Reid worked most weeks without a break between July 1, 1860, and May 16, 1861: over that period he was paid $41.25 for 33 Sundays at $1.25 per day, for "Keeping up fires under the moulds." He signed with an X by his name. View his original pay voucher signed by the Architect of the Capitol in 1862. There are no known images of Reid.


    While unable to read or write, Reid was described by Mills as, "aged 42 years, mullatto [sic] color, short in stature, in good health, not prepossessing in appearance but smart in mind, a good workman in a foundry..."


    In June 1860, casting of the Statue of Freedom began. The first step was to disassemble the plaster model of the statue into its five main sections in order to move it from the Capitol to the foundry. The model was shipped from Rome to the United States in five main sections, and upon its arrival, an Italian sculptor was hired to assemble the model. However, when the time came to move the plaster model from the Capitol to the foundry for casting, no one knew how to separate it and the Italian sculptor refused to help unless given a pay raise.


    Fortunately, Philip Reid was there. He figured out that by using a pulley and tackle to pull up on the lifting ring at the top of the model the seams between the sections would be revealed. The statue was successfully separated into its five sections and transported to the foundry.


    Philip Reid received his freedom on April 16, 1862 when President Abraham Lincoln signed the Compensated Emancipation Act that released certain persons held to service or labor in the District of Columbia. It is not known if he witnessed the event, but Reid was a free man when the last piece of the Statue of Freedom was put into place atop the Capitol Dome on December 2, 1863.


    Author S.D. Wyeth wrote in The Federal City in 1865, "Mr. Reed, the former slave, is now in business for himself, and highly esteemed by all who know him."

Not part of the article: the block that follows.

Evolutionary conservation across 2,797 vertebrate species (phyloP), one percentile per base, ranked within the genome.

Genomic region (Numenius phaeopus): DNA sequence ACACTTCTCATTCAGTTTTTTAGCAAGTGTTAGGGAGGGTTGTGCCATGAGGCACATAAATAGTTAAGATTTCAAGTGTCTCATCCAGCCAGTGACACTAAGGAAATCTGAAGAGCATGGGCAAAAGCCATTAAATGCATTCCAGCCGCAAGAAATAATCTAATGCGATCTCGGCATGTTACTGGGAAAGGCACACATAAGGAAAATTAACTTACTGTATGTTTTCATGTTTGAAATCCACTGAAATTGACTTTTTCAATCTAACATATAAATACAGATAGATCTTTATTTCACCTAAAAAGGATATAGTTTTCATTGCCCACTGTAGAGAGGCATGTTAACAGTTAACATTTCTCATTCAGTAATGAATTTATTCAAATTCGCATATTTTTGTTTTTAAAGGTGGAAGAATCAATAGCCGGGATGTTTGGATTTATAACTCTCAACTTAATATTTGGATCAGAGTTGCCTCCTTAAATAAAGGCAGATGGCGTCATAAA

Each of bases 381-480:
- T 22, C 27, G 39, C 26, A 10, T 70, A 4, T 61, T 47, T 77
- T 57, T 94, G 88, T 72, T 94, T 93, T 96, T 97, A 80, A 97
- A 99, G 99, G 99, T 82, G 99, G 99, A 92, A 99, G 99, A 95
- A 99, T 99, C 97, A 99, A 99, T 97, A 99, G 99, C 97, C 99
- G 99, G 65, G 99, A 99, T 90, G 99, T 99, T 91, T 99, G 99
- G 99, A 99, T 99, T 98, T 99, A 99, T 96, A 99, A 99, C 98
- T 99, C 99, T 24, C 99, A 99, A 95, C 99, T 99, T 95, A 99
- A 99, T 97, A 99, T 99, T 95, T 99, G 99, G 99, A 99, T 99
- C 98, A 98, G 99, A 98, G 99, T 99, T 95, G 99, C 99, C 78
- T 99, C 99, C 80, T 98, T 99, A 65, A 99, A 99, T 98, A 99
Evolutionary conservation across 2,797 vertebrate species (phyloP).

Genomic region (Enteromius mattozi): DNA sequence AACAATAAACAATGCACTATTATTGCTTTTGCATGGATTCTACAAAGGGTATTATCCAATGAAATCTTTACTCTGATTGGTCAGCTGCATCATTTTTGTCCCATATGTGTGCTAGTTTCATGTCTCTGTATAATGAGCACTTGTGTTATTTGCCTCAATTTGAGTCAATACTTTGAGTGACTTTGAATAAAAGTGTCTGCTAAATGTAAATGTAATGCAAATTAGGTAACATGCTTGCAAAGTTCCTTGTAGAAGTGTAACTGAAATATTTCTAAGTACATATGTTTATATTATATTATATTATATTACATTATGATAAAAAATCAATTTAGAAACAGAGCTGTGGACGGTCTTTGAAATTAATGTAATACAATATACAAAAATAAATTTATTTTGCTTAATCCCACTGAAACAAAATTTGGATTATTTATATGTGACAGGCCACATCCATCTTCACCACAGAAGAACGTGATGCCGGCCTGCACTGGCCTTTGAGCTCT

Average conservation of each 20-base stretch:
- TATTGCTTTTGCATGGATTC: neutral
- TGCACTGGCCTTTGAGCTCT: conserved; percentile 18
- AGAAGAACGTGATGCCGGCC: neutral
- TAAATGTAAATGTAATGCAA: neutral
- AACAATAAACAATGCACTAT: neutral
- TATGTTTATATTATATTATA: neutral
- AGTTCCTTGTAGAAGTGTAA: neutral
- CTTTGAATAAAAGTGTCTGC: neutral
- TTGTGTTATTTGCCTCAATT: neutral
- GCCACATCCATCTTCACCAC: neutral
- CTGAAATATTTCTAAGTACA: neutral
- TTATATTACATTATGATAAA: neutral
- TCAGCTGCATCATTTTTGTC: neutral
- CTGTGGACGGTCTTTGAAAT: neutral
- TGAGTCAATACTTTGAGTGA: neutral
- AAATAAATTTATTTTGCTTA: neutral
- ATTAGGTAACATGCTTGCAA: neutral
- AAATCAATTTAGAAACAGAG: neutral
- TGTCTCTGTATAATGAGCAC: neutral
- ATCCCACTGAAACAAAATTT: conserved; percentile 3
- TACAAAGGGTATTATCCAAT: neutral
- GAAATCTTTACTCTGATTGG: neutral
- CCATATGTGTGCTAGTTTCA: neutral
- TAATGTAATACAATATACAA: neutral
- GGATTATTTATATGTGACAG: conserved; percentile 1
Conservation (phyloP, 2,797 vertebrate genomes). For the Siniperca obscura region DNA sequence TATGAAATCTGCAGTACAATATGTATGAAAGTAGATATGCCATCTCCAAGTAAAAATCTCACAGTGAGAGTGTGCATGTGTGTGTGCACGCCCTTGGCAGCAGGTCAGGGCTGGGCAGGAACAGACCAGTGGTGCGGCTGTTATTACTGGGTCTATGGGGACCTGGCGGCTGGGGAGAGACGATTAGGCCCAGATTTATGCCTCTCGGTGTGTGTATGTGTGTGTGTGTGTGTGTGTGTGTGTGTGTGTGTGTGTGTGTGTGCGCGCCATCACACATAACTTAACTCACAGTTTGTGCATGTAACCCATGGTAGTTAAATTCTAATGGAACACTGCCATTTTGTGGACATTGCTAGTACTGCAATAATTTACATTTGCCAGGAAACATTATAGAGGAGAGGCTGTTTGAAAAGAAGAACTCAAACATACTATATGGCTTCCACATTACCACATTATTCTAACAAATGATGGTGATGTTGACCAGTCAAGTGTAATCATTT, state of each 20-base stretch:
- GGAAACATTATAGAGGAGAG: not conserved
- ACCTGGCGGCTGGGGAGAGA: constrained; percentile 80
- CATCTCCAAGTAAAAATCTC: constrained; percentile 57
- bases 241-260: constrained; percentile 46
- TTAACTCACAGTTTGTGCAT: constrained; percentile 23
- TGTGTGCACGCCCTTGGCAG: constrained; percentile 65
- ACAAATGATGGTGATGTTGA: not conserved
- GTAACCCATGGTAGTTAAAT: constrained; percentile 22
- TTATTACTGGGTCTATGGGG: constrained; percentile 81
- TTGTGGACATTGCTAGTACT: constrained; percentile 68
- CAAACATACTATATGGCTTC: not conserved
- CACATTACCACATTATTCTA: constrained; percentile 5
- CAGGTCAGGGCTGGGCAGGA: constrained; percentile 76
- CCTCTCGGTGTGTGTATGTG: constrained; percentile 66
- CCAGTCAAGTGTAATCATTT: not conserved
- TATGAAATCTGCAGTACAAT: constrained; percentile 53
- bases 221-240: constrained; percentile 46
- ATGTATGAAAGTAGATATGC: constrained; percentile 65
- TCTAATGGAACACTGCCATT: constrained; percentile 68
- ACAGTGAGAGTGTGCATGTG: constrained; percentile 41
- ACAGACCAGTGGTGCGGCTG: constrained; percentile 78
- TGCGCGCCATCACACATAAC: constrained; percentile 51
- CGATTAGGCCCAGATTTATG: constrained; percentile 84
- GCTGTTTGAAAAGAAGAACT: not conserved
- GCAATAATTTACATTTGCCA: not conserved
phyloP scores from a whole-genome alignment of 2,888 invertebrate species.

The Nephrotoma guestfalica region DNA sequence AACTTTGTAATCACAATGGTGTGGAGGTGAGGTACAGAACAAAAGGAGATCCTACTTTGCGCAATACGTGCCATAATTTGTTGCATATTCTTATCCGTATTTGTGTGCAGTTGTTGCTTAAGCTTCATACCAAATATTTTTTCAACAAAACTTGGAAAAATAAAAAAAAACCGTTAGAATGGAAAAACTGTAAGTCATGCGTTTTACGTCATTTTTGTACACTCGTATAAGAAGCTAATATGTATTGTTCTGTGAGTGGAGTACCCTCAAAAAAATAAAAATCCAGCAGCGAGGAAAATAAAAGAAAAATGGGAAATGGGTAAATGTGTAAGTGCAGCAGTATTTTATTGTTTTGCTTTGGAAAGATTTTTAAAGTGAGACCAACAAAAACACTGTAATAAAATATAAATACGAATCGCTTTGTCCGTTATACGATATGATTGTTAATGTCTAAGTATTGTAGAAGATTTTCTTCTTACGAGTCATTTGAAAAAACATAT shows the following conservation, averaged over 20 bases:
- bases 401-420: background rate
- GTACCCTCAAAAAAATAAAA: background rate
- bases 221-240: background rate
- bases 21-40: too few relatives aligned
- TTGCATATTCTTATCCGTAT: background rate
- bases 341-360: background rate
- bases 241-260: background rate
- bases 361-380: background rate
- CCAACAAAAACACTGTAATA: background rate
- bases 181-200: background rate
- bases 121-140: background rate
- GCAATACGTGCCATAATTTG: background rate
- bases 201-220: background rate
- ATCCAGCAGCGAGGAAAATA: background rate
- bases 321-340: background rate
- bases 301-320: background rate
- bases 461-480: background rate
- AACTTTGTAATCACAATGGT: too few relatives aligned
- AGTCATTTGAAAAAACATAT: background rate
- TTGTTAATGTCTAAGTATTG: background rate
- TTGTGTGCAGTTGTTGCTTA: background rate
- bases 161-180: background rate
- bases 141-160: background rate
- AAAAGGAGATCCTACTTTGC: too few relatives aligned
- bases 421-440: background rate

https://www.aoc.gov/explore-capitol-...om/philip-reid

    Inner peace is the key:
    if you have inner peace, the external problems do not affect your deep sense of peace and tranquility...
    without this inner peace, no matter how comfortable your life is materially, you may still be worried, disturbed, or unhappy because of circumstances.

    Dalai Lama -




  5. #5
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    Quote Originally Posted by tà áo xanh View Post


    Philip Reid and the Statue of Freedom
    ...
    Tượng này đẹp quá! Thanks Tà Áo Xanh

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    Chào dha ghé xem bài nhé!

    Lịch sử của
    Statue of Freedom

    '
    The accomplishment was extraordinary due to the absence of any formal training of any of the participants ' đã khiến tax bất ngờ và hâm mộ.

    Inner peace is the key:
    if you have inner peace, the external problems do not affect your deep sense of peace and tranquility...
    without this inner peace, no matter how comfortable your life is materially, you may still be worried, disturbed, or unhappy because of circumstances.

    Dalai Lama -




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  8. #8
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    Song by U.S.A. for Africa

    W e A r e T h e W o r l d










    There comes a time
    When we heed a certain call
    When the world must come together as one
    There are people dying
    Oh, and it's time to lend a hand to life
    The greatest gift of all
    We can't go on
    Pretending day-by-day
    That someone, somewhere soon make a change
    We're all a part of God's great big family
    And the truth, you know, love is all we need
    We are the world
    We are the children
    We are the ones who make a brighter day, so let's start giving
    There's a choice we're making
    We're saving our own lives
    It's true we'll make a better day, just you and me
    Oh, send them your heart
    So they know that someone cares
    And their lives will be stronger and free
    As God has shown us by turning stones to bread
    And so we all must lend a helping hand
    We are the world
    We are the children
    We are the ones who make a brighter day, so let's start giving
    Oh, there's a choice we're making
    We're saving our own lives
    It's true we'll make a better day, just you and me
    When you're down and out, there seems no hope at all
    But if you just believe there's no way we can fall
    Well, well, well, well let us realize
    Oh, that a change can only come